It usually happens during a battle scene. The tension is high, the fighting has been fierce, but things have finally turned around for the good guys. You’re just about to breathe a sigh of relief…and then, without warning, a significant-yet-somehow-disposable character gets killed.
And, if your luck is anything like mine, it’s usually your favorite character that bites the dust.
In some cases, I can understand why it happens. Without naming any specific titles, in one example that comes to mind, the character who dies is about just about to win his fight against one villain when another villain suddenly appears…and stabs him. He doesn’t die instantly, which means that he has plenty of time to reflect on his life via a heart-wrenching montage and, in so doing, make peace with his allies, who he just finally recognizes as friends / the first people who ever fully accepted him. He dies with a smile. His friends, of course, are not smiling, but they win the fight, and his death becomes another motivating factor in battles to come.
When a character’s “surprise” death has meaning, I can accept it. I still hate it. It still makes me mad. But I can accept it.
In other cases, however, I can only conclude that the storyteller behind a given tale gets some sick, twisted joy in killing off characters he gets bored with. In another example, the group of heroes is desperately attempting to outrun a significant enemy. The chase is intense, but finally, it appears as though they’ve reached safety. One of the heroes is pretty much in the midst of breathing a sigh of relief when…oh look…an enemy weapon just killed him. No warning. No chance for him to say goodbye. No real purpose, even, except to say to the audience, “You thought they were safe? Ha! We sure fooled you, ROFL.”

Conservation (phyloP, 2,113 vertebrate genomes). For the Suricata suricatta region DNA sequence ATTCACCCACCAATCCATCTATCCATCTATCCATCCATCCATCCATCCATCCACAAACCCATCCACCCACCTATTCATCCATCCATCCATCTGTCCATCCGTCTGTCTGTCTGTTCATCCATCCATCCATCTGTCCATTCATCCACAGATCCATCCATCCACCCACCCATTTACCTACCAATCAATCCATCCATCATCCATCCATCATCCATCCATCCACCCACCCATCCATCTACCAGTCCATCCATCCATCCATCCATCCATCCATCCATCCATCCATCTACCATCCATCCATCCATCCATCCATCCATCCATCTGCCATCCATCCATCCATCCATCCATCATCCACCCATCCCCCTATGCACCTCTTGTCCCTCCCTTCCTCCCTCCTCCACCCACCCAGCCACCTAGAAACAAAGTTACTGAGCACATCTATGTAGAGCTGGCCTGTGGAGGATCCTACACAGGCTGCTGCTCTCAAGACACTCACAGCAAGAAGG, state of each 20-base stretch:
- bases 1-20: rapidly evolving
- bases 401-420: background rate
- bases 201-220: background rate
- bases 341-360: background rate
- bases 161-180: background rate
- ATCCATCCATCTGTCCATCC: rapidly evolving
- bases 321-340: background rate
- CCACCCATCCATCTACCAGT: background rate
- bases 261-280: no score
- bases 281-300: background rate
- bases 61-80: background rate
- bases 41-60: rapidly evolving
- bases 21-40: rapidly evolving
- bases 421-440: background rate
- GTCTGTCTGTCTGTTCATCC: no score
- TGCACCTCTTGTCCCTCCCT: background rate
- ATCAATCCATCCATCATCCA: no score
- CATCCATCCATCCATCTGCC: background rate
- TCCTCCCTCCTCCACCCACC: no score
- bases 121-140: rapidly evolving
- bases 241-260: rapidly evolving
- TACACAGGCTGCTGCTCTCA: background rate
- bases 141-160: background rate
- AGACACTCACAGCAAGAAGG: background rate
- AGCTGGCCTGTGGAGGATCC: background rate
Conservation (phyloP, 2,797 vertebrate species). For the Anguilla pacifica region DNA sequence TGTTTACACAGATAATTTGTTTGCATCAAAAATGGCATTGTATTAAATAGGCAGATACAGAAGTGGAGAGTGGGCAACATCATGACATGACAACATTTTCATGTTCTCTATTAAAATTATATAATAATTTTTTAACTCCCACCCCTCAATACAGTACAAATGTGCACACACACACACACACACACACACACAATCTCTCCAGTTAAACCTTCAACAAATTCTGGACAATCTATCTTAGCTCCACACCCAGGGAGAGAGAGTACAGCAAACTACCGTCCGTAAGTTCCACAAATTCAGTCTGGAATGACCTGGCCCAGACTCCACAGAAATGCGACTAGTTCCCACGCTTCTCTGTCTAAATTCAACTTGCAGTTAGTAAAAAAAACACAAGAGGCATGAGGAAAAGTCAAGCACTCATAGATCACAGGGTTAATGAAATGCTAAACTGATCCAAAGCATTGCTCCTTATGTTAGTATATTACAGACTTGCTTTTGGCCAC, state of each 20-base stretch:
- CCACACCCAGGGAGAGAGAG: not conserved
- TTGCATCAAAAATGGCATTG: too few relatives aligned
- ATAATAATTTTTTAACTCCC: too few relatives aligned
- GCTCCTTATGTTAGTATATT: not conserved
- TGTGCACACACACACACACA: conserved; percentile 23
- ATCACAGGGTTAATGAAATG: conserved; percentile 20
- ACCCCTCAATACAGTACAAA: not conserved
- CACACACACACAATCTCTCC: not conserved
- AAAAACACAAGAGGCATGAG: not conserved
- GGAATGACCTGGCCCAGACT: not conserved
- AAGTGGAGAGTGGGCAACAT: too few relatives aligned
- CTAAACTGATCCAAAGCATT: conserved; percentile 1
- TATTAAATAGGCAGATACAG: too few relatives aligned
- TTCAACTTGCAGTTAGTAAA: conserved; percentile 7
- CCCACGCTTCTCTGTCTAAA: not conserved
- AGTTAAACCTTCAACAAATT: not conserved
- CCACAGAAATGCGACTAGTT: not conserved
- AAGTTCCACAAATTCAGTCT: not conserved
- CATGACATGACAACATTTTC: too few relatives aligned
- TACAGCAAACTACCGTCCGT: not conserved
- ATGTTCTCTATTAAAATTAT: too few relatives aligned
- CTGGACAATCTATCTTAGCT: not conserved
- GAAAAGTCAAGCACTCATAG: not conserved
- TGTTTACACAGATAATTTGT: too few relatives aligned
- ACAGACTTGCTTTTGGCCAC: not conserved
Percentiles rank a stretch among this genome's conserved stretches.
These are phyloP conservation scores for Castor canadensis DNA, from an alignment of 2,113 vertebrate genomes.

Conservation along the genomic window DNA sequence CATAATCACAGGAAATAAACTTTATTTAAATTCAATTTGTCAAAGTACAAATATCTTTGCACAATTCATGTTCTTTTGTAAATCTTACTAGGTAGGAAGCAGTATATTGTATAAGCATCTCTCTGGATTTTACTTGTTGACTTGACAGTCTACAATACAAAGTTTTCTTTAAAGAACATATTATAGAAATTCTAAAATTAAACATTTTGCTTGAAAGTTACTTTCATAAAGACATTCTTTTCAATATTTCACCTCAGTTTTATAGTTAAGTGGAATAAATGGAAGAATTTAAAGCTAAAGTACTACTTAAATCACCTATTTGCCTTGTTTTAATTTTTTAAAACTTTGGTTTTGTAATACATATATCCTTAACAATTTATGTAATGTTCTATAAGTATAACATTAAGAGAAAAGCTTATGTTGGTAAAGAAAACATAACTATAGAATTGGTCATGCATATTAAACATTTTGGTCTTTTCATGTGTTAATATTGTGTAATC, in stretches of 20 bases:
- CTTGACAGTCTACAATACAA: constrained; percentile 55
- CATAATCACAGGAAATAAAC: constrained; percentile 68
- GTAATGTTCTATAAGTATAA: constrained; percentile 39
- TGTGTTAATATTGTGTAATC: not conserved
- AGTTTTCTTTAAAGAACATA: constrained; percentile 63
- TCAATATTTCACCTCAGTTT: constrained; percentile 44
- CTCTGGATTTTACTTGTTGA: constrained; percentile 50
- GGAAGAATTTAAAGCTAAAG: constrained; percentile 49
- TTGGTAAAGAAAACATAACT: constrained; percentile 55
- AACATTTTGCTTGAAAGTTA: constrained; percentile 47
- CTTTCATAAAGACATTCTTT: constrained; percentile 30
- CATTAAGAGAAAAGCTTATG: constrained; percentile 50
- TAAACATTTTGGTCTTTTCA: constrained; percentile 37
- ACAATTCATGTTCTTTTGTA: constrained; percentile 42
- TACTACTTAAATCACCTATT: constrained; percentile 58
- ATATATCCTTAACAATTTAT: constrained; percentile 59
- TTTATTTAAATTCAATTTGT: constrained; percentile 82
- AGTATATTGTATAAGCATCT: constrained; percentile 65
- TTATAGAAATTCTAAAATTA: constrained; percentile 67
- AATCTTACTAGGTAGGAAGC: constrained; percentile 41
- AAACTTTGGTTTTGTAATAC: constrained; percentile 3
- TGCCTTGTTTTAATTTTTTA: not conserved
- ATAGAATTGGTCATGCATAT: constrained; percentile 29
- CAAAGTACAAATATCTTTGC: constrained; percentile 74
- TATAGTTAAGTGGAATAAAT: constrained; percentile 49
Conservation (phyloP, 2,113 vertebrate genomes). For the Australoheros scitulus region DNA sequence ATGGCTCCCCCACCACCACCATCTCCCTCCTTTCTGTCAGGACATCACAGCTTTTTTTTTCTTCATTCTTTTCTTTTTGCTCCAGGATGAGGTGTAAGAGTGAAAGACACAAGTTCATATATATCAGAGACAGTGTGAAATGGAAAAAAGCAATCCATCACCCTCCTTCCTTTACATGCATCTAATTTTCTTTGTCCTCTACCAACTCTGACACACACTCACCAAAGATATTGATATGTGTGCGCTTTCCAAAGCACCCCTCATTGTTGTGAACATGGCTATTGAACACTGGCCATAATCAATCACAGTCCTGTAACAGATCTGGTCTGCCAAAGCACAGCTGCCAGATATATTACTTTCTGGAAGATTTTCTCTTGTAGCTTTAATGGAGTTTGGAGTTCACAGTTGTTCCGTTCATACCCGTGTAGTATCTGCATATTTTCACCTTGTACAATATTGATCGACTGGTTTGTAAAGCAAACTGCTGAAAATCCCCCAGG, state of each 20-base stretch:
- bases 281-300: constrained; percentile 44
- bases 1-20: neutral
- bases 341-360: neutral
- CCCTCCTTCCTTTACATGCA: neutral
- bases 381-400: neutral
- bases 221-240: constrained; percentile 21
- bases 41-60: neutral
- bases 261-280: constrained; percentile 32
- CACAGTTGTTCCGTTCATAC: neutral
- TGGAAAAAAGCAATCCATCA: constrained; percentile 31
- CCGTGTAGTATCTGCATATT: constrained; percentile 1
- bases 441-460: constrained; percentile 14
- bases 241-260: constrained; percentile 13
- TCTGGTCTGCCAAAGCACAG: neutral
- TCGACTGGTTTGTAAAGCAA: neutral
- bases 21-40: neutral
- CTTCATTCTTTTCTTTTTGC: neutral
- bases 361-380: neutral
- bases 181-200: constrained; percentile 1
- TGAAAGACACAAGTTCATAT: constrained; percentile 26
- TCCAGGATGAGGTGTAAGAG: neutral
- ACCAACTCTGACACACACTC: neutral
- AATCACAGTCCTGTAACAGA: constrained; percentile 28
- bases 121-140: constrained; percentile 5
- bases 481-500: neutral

Now, I understand that the second scenario is more realistic. In the real world, we are not guaranteed a 5 minute goodbye scene when we die. But that’s the real world, and if I wanted the real world, then doggone it, I’d look outside my window or turn on the news. More often than not, I’m immersing myself in a fictional world because I want to escape reality for a little bit. (Especially if, as in the case of my example, the fictional world is clearly fictional and has little basis in reality, anyway.) Yes, there can be tragedy — even though, on the whole, I don’t prefer tragic stories — but at least let me see a tragedy with meaning, okay? Let me see that the characters left behind have a chance to mourn, or that there was some purpose in the disposed-of-character being, well, disposed of. At least try to soften the blow.
Or, better yet, stop killing off my favorite characters unless you absolutely have to. *angry glare*
Anyway. Admittedly, I’m not sure if I’ve ever run across this in a novel. Either I’ve never read a book that has a similar scenario in it, or I blocked that part out of my memory after I finished. Or, it just doesn’t exist in written form, and is an unfortunate phenomena restricted to movies, anime, manga, etc. If, however, anyone reading this knows of a book example, let me know. I’m a little curious. Also, bonus points to anyone who can figure out where my examples came from based on what I already wrote…